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Doctors overworked and facing fast burnout


Story by Soumya Bhamidipati

Wairarapa general practitioners [GPs] have reported the third-highest level of burnout in New Zealand.

At the same time, 42 per cent of the Wairarapa GP workforce intends to retire within five years.

The alarming numbers come from the recently published biennial Workforce Survey by The Royal New Zealand College of General Practitioners [RNZGP].

While the study noted results would be “less robust” from district health boards [DHBs], where fewer than 30 people responded [including Wairarapa], it showed 42 per cent of the region’s GPs scored themselves from a 7 to a 10 on the burnout scale.

The latest DHB board paper noted there were 38 GPs working in Wairarapa.

These are made up of full-time and part-time doctors.

Twelve had responded to the survey.

Of these, one GP expected to retire in the next one to two years, four in the next three to five years, four in six to 10 years, one in 11-15 years, and two 16 or more years into the future, meaning 42 per cent of the GP workforce intended to retire within five years.

The figure made Wairarapa the DHB with the fourth-highest rate of retirement in the period.

When asked about the sustainability of general practices in the region, Wairarapa DHB chief executive Dale Oliff said the DHB contracted local primary health organisation [PHO] Tu Ora Compass Health to contract with general practices.

“We understand from the PHO that there are some vacancies in the general practices,” Oliff said.

“Tu Ora continues to assist practices with recruitment where practical, and provides advocacy where required with immigration and managed isolation and quarantines [MIQ] facilities.”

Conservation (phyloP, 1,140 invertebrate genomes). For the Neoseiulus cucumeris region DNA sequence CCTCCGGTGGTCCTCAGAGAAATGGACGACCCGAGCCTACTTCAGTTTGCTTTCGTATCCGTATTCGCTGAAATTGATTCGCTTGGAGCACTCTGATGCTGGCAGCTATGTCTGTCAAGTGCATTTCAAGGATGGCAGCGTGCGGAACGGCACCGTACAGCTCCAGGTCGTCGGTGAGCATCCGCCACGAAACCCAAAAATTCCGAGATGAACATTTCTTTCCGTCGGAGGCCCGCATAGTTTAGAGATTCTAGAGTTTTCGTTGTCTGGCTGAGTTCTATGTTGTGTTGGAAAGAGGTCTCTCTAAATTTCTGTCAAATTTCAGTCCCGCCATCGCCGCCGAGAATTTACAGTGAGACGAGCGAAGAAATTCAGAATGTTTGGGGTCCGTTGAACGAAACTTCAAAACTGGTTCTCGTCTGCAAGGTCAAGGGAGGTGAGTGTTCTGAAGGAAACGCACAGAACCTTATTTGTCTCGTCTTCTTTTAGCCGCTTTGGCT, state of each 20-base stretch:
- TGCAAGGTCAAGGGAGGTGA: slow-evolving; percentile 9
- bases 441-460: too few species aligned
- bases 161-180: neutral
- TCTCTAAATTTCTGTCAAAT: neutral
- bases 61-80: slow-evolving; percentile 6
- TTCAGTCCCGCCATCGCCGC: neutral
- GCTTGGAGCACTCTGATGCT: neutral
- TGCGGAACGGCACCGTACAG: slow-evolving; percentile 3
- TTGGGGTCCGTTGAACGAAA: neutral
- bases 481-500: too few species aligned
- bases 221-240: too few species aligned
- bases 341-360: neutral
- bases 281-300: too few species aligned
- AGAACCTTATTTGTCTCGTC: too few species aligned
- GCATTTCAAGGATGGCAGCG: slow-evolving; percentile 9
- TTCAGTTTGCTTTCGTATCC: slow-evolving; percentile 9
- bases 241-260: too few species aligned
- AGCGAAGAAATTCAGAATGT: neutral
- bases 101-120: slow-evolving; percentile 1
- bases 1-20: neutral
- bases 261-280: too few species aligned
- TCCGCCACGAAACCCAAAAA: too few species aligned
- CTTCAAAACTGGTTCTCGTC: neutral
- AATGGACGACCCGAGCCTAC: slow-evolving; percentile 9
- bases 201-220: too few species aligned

In addition, Tu Ora was proud that Wairarapa had the highest per capita number of nurse practitioners working in primary care alongside a practice nursing team, she said.

As of the end of March, there were 28.5 full-time equivalent GPs practising in the DHB’s area.

Full-time equivalent is a unit indicating a 40-hour-per-week workload.

There were 5.2 full-time equivalent nurse practitioners [those with clinical expertise and advanced education] and 35.5 full-time equivalent practice nurses [nurses working with GPs in primary care practices], according to the DHB’s May board paper.

Health improvement practitioners, health coaches and community support workers were also working with some general practices under the new Integrated Primary Mental Health and Addictions funding from the Ministry of Health, Oliff said.

“The rollout of the Health Care Home programme has seen the introduction of a primary care assistant role in the practice team.

“In provincial areas such as Wairarapa, diversifying the primary care team that cares for people and their whanau is a key strategy to responding to the growing needs within our community.”

Nationally, the RNZGP survey found 31 per cent of GPS intended to retire within the next five years. In a statement, the College noted its position that urgent action from the government was needed to avert a community health crisis.

“A significant portion of the shortage issue will fall with rural communities and doctors working in rural hospital medicine,” the statement read.

RNZGP president Samantha Murton said the survey results showed a need for “significant and fundamental change”.

“The landscape of general practice has vastly changed in the last 30 years; patients have increased needs and they’re more complex, and our administrative burden is overwhelming.

“However, the funding formula based on a 15-minute appointment has not changed in all that time and makes general practice unsustainable,” she said.

“Not having enough GPs is one thing but settling for a situation where our highly skilled labour force is overworked, burning out, and/or retiring early in the face of that is untenable.”

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